- Men and women are statistically equally likely to use all other gaming devices, including computers, cell phones, handheld organizers and portable gaming devices.
- Blacks and Hispanics are more likely to play games on smaller, mobile gadgets.
- While there is no statistically significant difference in game play between ethnic groups on computers or game consoles, blacks and Hispanics are significantly more likely than whites to use cell phones and portable gaming devices to play games.
- One-quarter (25%) of blacks and 27% of Hispanics report using a cell phone or Blackberry to play games, while only 16% of whites reported doing so.
- 18% of blacks and 21% of Hispanics use portable gaming devices, compared with 11% of whites who use these devices to play games.
Parents More Likely Gamers
Independent of other demographic categories, parents are more likely to play video games than non-parents. Two-thirds (66%) of parents or guardians of children age 17 or younger play games, compared with 47% of adult, non-parent gamers.
Parents are also more likely to play games on every kind of device we asked about than respondents who were not parents.
Additional findings about parents:
- Just 31% of parents of teens say they play video games with their child at least some of the time
- Younger parents are more likely than older parents to play games with their children. Four out of ten parents under age 40 (40%) play games with their children, compared with 25% of older parents.
- Parents of younger teens (12-14 years old) are also more likely to play video games with their children than parents of older teens (15-17 years old), 34% vs. 27%.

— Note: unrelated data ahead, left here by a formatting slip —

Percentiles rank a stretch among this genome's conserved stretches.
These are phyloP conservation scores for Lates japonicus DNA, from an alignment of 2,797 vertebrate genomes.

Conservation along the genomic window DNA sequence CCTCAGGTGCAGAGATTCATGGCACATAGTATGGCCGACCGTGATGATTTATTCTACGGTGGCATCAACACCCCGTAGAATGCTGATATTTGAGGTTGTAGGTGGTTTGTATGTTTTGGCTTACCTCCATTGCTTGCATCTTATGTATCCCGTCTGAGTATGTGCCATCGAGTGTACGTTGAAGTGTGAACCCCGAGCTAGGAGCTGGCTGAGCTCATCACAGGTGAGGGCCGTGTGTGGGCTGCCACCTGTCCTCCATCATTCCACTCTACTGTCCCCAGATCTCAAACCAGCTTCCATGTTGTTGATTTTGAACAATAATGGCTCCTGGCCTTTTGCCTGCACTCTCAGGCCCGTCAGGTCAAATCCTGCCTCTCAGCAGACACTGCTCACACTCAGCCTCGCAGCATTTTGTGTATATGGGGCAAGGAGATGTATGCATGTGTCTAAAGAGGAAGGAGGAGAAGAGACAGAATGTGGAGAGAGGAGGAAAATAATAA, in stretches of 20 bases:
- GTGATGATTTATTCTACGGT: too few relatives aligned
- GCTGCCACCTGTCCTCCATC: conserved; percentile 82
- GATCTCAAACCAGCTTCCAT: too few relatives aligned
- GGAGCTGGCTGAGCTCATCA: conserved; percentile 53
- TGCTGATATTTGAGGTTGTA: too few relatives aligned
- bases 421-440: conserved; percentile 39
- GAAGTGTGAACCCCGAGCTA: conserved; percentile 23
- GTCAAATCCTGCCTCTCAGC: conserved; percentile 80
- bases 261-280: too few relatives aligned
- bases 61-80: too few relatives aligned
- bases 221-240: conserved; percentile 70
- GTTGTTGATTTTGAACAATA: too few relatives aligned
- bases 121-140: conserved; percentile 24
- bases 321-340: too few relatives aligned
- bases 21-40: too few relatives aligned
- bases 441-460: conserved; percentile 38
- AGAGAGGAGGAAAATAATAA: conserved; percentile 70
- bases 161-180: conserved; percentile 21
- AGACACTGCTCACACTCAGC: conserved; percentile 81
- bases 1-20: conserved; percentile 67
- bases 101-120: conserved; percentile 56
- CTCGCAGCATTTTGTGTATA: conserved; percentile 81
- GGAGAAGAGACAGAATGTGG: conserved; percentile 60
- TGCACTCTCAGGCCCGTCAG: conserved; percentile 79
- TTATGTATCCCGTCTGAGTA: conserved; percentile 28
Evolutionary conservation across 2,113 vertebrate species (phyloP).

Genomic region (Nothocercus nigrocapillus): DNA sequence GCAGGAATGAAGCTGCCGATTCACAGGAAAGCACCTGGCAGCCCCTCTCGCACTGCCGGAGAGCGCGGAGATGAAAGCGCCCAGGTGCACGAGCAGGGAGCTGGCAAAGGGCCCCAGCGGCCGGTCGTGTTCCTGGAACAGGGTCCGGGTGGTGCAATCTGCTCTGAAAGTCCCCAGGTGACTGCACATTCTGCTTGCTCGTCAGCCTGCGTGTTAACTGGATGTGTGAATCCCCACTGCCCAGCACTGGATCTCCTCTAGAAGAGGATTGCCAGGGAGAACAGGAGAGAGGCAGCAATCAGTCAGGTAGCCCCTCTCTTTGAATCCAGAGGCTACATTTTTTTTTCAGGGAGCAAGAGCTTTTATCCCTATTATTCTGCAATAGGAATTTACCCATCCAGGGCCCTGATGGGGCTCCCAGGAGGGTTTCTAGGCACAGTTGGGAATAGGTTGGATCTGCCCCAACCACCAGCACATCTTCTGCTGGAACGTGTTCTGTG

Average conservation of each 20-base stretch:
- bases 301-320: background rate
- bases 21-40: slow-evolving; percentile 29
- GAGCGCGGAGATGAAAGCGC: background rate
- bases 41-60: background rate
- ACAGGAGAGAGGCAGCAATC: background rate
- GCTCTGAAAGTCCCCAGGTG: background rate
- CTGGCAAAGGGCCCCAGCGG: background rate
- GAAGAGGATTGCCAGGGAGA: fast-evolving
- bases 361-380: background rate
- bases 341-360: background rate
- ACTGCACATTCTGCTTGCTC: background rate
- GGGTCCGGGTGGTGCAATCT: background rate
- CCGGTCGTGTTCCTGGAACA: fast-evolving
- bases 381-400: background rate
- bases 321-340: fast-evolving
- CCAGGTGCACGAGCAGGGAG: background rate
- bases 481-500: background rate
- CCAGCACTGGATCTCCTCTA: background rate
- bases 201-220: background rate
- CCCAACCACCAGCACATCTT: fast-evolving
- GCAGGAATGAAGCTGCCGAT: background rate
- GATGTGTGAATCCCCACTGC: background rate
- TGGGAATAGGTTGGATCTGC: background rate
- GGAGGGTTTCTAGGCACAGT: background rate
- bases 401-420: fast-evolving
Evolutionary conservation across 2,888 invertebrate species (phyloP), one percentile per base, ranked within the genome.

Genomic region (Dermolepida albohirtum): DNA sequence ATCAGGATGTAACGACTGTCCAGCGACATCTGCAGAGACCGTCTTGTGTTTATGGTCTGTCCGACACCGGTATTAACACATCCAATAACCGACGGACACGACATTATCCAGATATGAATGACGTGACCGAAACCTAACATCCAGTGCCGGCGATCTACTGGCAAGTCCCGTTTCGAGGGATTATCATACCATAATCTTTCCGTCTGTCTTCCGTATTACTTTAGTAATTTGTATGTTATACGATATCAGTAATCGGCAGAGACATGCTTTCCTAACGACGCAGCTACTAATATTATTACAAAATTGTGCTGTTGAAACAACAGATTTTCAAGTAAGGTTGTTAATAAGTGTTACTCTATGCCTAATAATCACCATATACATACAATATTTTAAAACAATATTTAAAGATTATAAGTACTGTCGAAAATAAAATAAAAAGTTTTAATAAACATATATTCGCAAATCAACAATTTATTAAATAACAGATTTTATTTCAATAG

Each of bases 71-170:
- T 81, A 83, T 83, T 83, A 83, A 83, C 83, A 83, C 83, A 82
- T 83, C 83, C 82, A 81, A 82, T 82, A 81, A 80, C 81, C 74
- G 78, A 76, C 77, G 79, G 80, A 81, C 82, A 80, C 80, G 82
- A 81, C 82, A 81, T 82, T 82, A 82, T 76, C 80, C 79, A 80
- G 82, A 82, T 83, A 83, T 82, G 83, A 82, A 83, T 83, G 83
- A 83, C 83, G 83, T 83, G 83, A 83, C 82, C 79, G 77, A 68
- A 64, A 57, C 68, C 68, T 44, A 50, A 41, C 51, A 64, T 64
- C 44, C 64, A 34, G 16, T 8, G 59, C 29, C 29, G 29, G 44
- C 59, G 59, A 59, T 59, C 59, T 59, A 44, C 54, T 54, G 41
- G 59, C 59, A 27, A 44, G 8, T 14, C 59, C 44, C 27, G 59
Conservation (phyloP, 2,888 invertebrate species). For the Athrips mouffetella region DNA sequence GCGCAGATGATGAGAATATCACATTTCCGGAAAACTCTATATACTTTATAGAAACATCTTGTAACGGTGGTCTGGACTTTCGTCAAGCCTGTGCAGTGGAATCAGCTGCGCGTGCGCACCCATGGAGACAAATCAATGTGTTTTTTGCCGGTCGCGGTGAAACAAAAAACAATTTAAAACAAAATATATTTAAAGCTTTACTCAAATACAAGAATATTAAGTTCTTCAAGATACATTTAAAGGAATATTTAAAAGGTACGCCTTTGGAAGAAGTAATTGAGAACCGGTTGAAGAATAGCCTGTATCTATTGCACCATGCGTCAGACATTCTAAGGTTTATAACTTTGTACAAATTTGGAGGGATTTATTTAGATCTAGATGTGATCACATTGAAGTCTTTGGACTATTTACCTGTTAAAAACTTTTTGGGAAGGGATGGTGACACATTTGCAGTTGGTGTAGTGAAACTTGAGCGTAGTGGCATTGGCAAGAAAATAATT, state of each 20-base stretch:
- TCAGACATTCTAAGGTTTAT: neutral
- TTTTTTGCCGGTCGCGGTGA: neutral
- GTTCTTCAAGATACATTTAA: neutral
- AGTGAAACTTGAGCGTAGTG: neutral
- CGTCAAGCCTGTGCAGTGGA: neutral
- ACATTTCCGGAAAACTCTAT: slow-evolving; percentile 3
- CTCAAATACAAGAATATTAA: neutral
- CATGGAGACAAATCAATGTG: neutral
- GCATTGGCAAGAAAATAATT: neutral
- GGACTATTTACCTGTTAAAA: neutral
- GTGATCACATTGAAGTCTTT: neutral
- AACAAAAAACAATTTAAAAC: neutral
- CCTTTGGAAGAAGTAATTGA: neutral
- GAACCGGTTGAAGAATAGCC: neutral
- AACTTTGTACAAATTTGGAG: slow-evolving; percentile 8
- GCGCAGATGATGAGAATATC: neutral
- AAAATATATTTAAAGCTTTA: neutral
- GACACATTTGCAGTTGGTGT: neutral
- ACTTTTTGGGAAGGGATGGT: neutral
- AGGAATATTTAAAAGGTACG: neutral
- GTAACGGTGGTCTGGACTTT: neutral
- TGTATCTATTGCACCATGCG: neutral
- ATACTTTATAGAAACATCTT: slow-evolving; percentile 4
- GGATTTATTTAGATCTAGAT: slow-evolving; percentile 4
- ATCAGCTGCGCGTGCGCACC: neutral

Adults Less Likely than Teens to Play Online
Just under a quarter (23%) of all adults play games online, or – put another way – 43% of adult gamers play online games. Adults are much less likely to play games online than teens, as about 76% of all teens play games online and 79% of teen gamers play games online.
The research finds that, as with all games, younger adults are more likely to report playing games online than their older counterparts. Fully 43% of adults ages 18-29 play games online, compared with 26% of people ages 30-49, 13% of people ages 50-64 and 5% of those 65 and older.
Respondents who report playing games online tend to play more often than gamers who do not play games online:
- The majority (59%) of online gamers play at least a few times a week, significantly more than the 41% of strictly offline gamers who play that often.
- Those who play massive multiplayer online games (MMOGs) such as World of Warcraft, are even more likely to play frequently, as 89% play at least a few times a week.
- Nearly half (49%) of MMOG players play every day or almost every day, while just one-in-four online gamers (26%) and 17% of offline gamers play as often.
Virtual Worlds and MMOGs Not So Popular Yet
Though there has been much media hype around virtual worlds, just 2% of gamers say they have ever visited a destination such as Second Life. Key findings:
- Though there are no significant age or other demographic differences between adults who visit virtual worlds and those who do not, teens are significantly more likely to visit virtual worlds. One-in-ten teens and 11% of teen gamers reported visiting virtual worlds.
- A total 6% of adults say they have created an avatar – or online representation of themselves, often used for participation in virtual worlds and in some online games and social networks.
- Only 9% of gamers play these types of online games. Again, young adults are significantly more likely than average adults to play MMOGs, as 14% of 18-29-year-old gamers report playing
- Teens are even more likely than young adults to play MMOGs, with 21% of teen gamers reporting MMOG play.
About the research: The Annual Gadgets Survey obtained telephone interviews – both landline and cell phone – with a nationally representative sample of 2,054 adults living in the continental United States. The survey was conducted by Princeton Survey Research International. The interviews were conducted in English by Princeton Data Source, LLC from October 24 to December 2, 2007.